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Costa Rica – Costa Rica won’t investigate money laundering allegations

By - 13 May 2016

The government of Costa Rica’s has refused to investigate a local online sportsbook after the US claimed that it was being used for money laundering.

The deputy prosecutor of the Costa Rican Money Laundering Office, Alvaro Montoya, said that the business of online gaming is legal and as such does not fit into any offense under national law. Consequently, the money generated by the business could not be classified as a wrongful act per se as “Bets and betting,” is not a crime,” he said.

According to local daily La Nación the controversy centres on online sportsbook company, 5Dimes. In March investigators for the Department of Homeland Security alleged in a District Court in Philadelphia that Amazon gift cards had been used to launder around US$2m. Prosecutors in the US say that the 5Dimes sportsbook has urged users to use amazon.com gift cards to make illegal Internet bets.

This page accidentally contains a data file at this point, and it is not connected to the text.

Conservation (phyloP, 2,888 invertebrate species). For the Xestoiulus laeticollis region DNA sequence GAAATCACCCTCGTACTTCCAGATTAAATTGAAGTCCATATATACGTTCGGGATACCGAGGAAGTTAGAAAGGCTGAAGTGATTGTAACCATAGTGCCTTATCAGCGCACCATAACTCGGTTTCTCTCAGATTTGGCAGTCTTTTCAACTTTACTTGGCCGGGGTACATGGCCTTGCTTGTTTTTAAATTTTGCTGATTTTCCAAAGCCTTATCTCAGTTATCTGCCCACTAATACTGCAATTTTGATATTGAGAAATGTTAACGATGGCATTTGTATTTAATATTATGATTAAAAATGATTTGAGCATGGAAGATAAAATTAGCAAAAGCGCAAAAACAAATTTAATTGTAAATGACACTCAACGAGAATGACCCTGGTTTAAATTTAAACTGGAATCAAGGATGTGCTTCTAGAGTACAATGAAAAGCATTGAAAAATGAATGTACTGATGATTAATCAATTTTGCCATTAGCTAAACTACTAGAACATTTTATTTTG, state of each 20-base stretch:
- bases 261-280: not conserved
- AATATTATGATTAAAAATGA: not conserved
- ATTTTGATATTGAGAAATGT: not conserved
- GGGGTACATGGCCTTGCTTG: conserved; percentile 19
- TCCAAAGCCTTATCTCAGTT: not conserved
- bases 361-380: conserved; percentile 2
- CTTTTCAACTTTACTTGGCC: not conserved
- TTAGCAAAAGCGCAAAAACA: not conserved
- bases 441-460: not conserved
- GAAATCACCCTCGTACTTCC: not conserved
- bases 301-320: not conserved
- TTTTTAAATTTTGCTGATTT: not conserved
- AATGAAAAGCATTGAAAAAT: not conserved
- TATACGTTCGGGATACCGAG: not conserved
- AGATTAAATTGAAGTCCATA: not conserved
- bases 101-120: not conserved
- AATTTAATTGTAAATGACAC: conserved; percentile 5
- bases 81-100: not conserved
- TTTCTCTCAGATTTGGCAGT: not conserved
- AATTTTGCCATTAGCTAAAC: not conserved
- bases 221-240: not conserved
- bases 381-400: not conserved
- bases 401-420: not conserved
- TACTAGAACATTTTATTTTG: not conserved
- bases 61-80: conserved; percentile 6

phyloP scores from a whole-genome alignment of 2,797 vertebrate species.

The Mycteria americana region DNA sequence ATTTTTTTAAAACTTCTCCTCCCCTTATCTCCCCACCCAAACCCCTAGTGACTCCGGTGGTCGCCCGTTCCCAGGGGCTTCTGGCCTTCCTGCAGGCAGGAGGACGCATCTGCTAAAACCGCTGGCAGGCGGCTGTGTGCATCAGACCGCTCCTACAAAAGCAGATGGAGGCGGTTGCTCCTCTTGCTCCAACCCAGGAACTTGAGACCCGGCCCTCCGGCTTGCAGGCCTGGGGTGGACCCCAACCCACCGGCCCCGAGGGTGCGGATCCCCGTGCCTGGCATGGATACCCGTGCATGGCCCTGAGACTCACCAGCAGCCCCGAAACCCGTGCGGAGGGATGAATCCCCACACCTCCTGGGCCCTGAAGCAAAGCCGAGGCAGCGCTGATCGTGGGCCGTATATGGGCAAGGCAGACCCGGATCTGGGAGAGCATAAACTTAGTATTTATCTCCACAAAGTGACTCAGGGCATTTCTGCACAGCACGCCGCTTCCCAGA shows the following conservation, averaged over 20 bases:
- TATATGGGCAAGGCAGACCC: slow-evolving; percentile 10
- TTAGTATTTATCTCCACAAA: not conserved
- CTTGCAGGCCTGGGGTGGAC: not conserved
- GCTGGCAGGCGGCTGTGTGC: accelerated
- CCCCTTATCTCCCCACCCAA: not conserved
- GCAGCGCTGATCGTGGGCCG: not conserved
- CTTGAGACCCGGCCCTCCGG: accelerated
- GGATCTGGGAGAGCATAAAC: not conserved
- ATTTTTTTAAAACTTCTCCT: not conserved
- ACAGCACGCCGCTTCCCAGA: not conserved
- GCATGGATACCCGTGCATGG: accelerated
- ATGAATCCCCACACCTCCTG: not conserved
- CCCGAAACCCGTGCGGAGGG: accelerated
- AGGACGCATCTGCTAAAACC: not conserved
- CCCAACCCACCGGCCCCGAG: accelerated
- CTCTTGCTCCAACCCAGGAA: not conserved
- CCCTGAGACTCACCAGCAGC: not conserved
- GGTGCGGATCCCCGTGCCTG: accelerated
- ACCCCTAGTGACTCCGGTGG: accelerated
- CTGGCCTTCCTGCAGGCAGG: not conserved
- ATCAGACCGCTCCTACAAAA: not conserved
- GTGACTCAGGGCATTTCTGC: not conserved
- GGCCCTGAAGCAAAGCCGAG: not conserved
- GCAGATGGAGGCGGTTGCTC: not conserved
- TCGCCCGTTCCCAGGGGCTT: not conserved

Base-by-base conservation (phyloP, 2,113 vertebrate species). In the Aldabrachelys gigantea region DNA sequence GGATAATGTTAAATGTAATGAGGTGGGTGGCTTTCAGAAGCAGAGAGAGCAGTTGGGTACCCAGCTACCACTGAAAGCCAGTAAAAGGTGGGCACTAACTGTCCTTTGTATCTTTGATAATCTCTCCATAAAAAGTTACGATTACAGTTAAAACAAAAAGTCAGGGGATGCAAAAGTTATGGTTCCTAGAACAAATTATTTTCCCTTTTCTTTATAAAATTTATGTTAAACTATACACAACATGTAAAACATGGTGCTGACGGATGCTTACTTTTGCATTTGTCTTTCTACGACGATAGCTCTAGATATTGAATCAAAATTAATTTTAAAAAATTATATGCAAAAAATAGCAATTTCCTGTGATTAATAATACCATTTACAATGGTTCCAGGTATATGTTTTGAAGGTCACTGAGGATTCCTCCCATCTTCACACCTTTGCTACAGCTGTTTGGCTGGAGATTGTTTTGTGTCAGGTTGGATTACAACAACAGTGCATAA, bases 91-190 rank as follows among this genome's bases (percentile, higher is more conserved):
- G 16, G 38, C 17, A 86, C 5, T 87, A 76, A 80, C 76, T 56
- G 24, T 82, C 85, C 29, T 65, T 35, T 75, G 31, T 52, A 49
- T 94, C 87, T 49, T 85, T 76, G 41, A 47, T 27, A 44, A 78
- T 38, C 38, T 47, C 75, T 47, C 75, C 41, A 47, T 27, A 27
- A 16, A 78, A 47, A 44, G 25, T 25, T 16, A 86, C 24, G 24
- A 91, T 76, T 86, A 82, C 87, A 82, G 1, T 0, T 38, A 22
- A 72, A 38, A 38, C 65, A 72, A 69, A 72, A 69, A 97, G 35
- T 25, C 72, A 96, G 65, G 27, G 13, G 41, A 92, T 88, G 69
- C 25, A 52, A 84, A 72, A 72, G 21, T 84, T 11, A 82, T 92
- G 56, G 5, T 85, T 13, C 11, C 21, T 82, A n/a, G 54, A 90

According to the filing: “The investigation has determined that 5Dimes has developed an alternative to the traditional online financial payment methods, which is unavailable to 5Dimes under federal law, in order to operate its illegal betting operation in the US. This illegal alternative relies on the use of [Amazon gift cards], in violation of Amazon’s terms of service.”

In March it was revealed that the company is managed by Marisol Carvajal Cordero, who has a company in Malta (Woodtree Equipment Limited) and another in the United Arab Emirates (Latitude Global FZ). These companies transferred around US$67m to the Bank of Costa Rica (BCR) via accounts from the trust company Latinamerica Trust & Escrow Company S.A. (Latco). The Latco accounts, who handled money from companies run by the 5Dimes manager, were closed by the BCR in November 2015 due to lack of information regarding the source of the money.

However the prosecution has ruled out investigating whether illegal bets were being made in the Unites States in Costa Rica. For the Costa Rican Attorney, betting online would only be subject of an investigation for money laundering if someone was using the business to launder money for an illegal activity such as drug trafficking. As online gaming is legal in Costa Rica there will be no investigation.

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